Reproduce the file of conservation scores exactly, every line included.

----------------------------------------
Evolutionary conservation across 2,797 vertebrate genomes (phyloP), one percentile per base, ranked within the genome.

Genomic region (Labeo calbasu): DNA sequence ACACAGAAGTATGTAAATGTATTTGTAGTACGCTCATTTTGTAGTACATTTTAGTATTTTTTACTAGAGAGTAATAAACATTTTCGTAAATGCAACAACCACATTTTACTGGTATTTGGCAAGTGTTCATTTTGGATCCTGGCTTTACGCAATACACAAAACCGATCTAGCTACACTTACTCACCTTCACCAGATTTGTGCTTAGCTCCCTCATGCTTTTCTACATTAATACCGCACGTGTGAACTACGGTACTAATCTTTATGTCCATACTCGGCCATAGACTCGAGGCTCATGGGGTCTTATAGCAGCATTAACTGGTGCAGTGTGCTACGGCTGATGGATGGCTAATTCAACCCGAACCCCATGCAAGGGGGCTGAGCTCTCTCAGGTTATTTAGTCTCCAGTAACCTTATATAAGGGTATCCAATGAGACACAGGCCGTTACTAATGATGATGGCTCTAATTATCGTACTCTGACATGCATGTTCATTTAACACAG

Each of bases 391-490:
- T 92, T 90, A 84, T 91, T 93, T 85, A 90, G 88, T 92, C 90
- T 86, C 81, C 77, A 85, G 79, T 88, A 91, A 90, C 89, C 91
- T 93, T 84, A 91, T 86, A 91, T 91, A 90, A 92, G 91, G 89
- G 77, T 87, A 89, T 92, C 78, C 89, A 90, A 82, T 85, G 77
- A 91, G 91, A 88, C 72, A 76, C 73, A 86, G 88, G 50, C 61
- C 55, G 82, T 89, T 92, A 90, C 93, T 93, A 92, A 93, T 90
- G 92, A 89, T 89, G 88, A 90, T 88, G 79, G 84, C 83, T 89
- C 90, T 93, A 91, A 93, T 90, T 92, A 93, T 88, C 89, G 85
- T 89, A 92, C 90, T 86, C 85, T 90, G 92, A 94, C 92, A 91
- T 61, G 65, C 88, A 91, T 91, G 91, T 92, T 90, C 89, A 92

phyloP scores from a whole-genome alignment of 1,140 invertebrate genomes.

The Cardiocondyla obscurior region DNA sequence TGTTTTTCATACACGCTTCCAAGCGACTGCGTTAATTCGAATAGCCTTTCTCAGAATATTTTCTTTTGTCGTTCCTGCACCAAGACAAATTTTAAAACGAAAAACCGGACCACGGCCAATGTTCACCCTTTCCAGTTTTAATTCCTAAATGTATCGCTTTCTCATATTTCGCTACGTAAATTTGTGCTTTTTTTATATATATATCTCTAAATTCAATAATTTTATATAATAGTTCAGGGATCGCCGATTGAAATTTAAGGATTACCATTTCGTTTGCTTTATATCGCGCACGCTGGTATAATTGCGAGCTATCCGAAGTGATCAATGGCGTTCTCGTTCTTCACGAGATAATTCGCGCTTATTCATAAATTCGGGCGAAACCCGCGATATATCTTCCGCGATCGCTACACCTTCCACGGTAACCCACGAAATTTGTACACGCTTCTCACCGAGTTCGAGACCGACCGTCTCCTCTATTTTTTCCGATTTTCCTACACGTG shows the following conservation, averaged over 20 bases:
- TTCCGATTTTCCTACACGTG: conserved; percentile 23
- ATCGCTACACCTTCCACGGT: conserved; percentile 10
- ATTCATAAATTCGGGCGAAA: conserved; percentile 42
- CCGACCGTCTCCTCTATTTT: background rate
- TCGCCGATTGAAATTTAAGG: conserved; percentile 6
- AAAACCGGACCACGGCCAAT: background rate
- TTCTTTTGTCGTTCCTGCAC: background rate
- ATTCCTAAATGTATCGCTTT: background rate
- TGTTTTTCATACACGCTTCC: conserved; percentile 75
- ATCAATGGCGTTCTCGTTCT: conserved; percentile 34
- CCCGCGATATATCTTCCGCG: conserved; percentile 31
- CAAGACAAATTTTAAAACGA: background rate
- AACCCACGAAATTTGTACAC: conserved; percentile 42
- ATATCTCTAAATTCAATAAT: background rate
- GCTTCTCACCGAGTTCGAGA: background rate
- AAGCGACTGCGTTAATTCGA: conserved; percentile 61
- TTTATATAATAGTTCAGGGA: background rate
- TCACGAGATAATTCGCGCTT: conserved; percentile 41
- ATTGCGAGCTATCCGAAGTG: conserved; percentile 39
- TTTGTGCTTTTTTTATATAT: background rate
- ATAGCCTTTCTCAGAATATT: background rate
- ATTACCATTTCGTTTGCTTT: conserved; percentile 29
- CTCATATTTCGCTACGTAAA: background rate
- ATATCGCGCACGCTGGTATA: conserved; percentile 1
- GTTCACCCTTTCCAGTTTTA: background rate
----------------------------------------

Evolutionary conservation across 2,797 vertebrate genomes (phyloP), one percentile per base, ranked within the genome.

Genomic region (Labeo calbasu): DNA sequence ACACAGAAGTATGTAAATGTATTTGTAGTACGCTCATTTTGTAGTACATTTTAGTATTTTTTACTAGAGAGTAATAAACATTTTCGTAAATGCAACAACCACATTTTACTGGTATTTGGCAAGTGTTCATTTTGGATCCTGGCTTTACGCAATACACAAAACCGATCTAGCTACACTTACTCACCTTCACCAGATTTGTGCTTAGCTCCCTCATGCTTTTCTACATTAATACCGCACGTGTGAACTACGGTACTAATCTTTATGTCCATACTCGGCCATAGACTCGAGGCTCATGGGGTCTTATAGCAGCATTAACTGGTGCAGTGTGCTACGGCTGATGGATGGCTAATTCAACCCGAACCCCATGCAAGGGGGCTGAGCTCTCTCAGGTTATTTAGTCTCCAGTAACCTTATATAAGGGTATCCAATGAGACACAGGCCGTTACTAATGATGATGGCTCTAATTATCGTACTCTGACATGCATGTTCATTTAACACAG

Each of bases 391-490:
- T 92, T 90, A 84, T 91, T 93, T 85, A 90, G 88, T 92, C 90
- T 86, C 81, C 77, A 85, G 79, T 88, A 91, A 90, C 89, C 91
- T 93, T 84, A 91, T 86, A 91, T 91, A 90, A 92, G 91, G 89
- G 77, T 87, A 89, T 92, C 78, C 89, A 90, A 82, T 85, G 77
- A 91, G 91, A 88, C 72, A 76, C 73, A 86, G 88, G 50, C 61
- C 55, G 82, T 89, T 92, A 90, C 93, T 93, A 92, A 93, T 90
- G 92, A 89, T 89, G 88, A 90, T 88, G 79, G 84, C 83, T 89
- C 90, T 93, A 91, A 93, T 90, T 92, A 93, T 88, C 89, G 85
- T 89, A 92, C 90, T 86, C 85, T 90, G 92, A 94, C 92, A 91
- T 61, G 65, C 88, A 91, T 91, G 91, T 92, T 90, C 89, A 92

phyloP scores from a whole-genome alignment of 1,140 invertebrate genomes.

The Cardiocondyla obscurior region DNA sequence TGTTTTTCATACACGCTTCCAAGCGACTGCGTTAATTCGAATAGCCTTTCTCAGAATATTTTCTTTTGTCGTTCCTGCACCAAGACAAATTTTAAAACGAAAAACCGGACCACGGCCAATGTTCACCCTTTCCAGTTTTAATTCCTAAATGTATCGCTTTCTCATATTTCGCTACGTAAATTTGTGCTTTTTTTATATATATATCTCTAAATTCAATAATTTTATATAATAGTTCAGGGATCGCCGATTGAAATTTAAGGATTACCATTTCGTTTGCTTTATATCGCGCACGCTGGTATAATTGCGAGCTATCCGAAGTGATCAATGGCGTTCTCGTTCTTCACGAGATAATTCGCGCTTATTCATAAATTCGGGCGAAACCCGCGATATATCTTCCGCGATCGCTACACCTTCCACGGTAACCCACGAAATTTGTACACGCTTCTCACCGAGTTCGAGACCGACCGTCTCCTCTATTTTTTCCGATTTTCCTACACGTG shows the following conservation, averaged over 20 bases:
- TTCCGATTTTCCTACACGTG: conserved; percentile 23
- ATCGCTACACCTTCCACGGT: conserved; percentile 10
- ATTCATAAATTCGGGCGAAA: conserved; percentile 42
- CCGACCGTCTCCTCTATTTT: background rate
- TCGCCGATTGAAATTTAAGG: conserved; percentile 6
- AAAACCGGACCACGGCCAAT: background rate
- TTCTTTTGTCGTTCCTGCAC: background rate
- ATTCCTAAATGTATCGCTTT: background rate
- TGTTTTTCATACACGCTTCC: conserved; percentile 75
- ATCAATGGCGTTCTCGTTCT: conserved; percentile 34
- CCCGCGATATATCTTCCGCG: conserved; percentile 31
- CAAGACAAATTTTAAAACGA: background rate
- AACCCACGAAATTTGTACAC: conserved; percentile 42
- ATATCTCTAAATTCAATAAT: background rate
- GCTTCTCACCGAGTTCGAGA: background rate
- AAGCGACTGCGTTAATTCGA: conserved; percentile 61
- TTTATATAATAGTTCAGGGA: background rate
- TCACGAGATAATTCGCGCTT: conserved; percentile 41
- ATTGCGAGCTATCCGAAGTG: conserved; percentile 39
- TTTGTGCTTTTTTTATATAT: background rate
- ATAGCCTTTCTCAGAATATT: background rate
- ATTACCATTTCGTTTGCTTT: conserved; percentile 29
- CTCATATTTCGCTACGTAAA: background rate
- ATATCGCGCACGCTGGTATA: conserved; percentile 1
- GTTCACCCTTTCCAGTTTTA: background rate